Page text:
Each table relating to imports for consumption shows the available data as to the quantity, the foreign value, the duty collected, the average value per unit, and the equivalent ad valorem rate of duty, for each year or fraction of a year under each tariff act. For each tariff act there are also shown for each article the totals and the annual averages, the latter being based on the year of 365 days. Since the tariff acts were of varied durations the annual averages are better than the totals in comparing imports under the different laws. For years in which a new tariff act came into effect it was usually easy, because of changed rates of duty, to identify imports under the old and under the new act. Where the articles were on the free list, or no change occurred in the rate of duty, the recorded statistics do not afford any indication as to the proportionate parts of the year's imports that entered under the old and under the new acts; in such cases the imports in the year of a new tariff act have been divided between the old and the new acts in proportion to the relative number of days of that year during which each tariff law was in effect.

It has not been considered necessary to complicate the tables of imports for consumption by the insertion of separate totals and annual averages for the emergency tariff act of May 27, 1921, for that act, which expired when the act of 1922 became effective, applied to only a portion of the articles covered by the textile sections, and, where it applied to manufactures, imposed duties in addition to duties imposed in the act of 1913. Therefore, the totals and annual averages shown for the tariff act of 1913 cover the entire period from October 4, 1913, to September 21, 1922, inclusive, and for some items include imports under rates provided by the emergency tariff act. This affects especially the data for duties collected and for the equivalent ad valorem rates of duty. However, in such instances, footnotes are used to show separately the quantity, value, and duty relating to imports that were subject to provisions of the emergency tariff act.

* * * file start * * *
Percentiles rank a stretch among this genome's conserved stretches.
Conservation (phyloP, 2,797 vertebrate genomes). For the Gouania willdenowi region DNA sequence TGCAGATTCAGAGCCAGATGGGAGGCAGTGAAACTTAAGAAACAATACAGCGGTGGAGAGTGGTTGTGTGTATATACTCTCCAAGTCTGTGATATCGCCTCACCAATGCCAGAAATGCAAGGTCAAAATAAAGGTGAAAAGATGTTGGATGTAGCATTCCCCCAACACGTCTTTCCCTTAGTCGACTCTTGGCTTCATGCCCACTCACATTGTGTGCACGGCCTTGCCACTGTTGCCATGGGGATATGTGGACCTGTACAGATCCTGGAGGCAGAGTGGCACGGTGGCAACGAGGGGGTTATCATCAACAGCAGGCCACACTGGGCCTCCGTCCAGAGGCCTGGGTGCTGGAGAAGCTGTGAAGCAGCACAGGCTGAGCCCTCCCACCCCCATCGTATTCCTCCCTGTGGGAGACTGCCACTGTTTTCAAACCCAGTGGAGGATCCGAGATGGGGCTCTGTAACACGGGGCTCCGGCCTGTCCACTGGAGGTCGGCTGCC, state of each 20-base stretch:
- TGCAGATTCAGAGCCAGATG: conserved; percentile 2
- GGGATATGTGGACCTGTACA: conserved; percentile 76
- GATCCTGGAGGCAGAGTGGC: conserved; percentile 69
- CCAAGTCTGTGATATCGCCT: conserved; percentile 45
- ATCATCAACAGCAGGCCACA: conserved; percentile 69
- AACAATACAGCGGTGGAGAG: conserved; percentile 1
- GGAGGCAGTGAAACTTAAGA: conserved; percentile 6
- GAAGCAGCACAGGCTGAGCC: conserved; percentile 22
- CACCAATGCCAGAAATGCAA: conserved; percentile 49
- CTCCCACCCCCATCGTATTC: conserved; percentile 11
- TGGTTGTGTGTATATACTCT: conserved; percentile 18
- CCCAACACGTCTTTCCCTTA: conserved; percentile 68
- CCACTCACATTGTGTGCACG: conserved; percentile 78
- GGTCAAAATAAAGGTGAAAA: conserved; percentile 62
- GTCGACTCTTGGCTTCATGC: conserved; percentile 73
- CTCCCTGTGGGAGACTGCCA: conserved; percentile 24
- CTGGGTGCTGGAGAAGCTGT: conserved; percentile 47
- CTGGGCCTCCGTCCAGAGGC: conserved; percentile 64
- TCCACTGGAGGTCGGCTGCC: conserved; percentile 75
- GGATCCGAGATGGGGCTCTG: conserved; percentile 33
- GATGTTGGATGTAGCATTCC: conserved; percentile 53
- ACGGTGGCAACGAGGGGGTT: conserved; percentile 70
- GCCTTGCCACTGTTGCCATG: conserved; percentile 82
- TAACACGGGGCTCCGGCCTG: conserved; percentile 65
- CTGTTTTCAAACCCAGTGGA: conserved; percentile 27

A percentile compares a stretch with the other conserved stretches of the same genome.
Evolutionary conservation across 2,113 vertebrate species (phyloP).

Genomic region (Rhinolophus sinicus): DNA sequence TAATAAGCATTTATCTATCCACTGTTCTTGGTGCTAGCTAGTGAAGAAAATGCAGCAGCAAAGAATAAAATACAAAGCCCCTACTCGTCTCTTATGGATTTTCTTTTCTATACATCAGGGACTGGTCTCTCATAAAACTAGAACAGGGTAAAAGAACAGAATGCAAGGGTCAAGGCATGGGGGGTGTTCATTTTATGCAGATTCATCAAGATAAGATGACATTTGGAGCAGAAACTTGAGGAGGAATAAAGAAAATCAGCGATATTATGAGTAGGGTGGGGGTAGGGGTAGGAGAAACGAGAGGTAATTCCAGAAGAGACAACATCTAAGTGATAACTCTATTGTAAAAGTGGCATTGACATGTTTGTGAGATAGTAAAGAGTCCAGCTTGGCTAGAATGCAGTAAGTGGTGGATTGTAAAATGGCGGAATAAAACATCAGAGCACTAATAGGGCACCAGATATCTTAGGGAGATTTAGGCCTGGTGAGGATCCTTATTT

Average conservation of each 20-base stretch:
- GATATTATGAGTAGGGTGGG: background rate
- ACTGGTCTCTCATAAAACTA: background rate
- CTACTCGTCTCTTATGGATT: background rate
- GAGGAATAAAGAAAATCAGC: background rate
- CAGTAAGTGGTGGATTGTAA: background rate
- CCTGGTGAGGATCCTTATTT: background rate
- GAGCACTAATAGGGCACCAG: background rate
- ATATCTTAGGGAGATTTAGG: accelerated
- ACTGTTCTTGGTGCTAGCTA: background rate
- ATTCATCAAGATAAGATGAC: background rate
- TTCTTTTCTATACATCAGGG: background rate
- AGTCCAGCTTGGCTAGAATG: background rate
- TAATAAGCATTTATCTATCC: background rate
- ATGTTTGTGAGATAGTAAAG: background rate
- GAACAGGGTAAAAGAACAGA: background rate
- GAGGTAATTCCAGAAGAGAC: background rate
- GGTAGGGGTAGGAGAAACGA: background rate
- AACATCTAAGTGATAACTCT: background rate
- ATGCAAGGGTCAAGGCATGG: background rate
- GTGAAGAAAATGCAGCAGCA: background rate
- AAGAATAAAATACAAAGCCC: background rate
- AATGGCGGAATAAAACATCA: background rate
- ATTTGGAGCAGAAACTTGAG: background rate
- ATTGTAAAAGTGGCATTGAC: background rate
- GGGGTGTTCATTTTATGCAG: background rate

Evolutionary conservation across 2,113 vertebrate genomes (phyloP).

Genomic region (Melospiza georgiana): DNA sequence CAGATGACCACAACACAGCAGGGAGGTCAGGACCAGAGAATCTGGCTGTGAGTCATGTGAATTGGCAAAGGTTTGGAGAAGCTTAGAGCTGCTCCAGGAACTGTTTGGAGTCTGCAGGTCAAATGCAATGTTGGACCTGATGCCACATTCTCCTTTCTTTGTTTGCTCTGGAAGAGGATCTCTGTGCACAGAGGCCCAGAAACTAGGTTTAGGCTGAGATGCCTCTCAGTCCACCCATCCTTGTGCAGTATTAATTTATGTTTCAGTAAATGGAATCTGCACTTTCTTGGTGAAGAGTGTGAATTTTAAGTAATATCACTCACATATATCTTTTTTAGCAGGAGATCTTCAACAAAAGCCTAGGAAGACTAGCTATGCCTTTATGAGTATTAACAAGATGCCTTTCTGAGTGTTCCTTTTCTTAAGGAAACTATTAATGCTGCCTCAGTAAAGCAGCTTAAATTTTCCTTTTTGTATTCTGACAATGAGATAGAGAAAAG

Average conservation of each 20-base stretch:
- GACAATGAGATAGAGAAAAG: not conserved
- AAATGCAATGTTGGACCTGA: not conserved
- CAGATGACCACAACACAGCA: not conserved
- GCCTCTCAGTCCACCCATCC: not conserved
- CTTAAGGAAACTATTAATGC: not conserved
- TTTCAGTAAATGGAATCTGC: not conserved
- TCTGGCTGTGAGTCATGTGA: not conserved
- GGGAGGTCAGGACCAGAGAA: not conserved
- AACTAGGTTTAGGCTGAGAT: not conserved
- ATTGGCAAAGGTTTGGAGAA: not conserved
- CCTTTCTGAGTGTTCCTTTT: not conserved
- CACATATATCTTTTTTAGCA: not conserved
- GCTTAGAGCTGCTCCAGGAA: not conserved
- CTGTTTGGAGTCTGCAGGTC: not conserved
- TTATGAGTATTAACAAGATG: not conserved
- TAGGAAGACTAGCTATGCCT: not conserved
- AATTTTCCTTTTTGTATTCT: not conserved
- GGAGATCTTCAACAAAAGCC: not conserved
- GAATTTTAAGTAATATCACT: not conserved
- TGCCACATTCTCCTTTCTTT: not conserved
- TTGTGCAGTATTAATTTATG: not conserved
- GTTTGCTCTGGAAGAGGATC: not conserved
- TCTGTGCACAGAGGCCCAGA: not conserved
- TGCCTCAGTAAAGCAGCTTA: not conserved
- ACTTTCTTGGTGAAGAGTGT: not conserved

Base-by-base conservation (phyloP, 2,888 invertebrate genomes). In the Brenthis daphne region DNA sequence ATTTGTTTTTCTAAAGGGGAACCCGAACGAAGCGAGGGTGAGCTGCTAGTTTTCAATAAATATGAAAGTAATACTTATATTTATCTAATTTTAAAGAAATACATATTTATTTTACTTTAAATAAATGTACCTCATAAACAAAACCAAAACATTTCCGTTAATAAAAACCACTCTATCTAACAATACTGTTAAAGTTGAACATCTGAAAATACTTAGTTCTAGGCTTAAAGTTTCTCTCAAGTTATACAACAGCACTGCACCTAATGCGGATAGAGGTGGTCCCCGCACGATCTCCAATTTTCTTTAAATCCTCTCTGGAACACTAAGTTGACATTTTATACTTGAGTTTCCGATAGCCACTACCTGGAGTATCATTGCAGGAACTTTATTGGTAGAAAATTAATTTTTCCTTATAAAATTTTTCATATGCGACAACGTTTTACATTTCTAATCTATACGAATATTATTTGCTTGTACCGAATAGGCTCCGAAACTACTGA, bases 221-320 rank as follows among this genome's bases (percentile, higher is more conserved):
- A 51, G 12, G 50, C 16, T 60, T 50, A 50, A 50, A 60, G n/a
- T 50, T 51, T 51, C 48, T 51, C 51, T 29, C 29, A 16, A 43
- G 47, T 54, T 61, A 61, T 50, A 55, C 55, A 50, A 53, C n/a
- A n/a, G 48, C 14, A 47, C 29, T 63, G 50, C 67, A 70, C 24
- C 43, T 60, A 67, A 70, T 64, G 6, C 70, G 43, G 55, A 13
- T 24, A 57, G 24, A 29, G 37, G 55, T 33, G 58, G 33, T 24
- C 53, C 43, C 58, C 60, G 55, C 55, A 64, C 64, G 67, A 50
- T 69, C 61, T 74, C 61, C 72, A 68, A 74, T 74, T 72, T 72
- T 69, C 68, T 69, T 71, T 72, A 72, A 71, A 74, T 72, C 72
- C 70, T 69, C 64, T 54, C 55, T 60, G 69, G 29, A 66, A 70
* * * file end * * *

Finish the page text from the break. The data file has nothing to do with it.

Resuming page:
Totals and annual averages are shown for the tariff acts of 1890, 1894, 1897, 1909, and 1913 (including the emergency tariff act).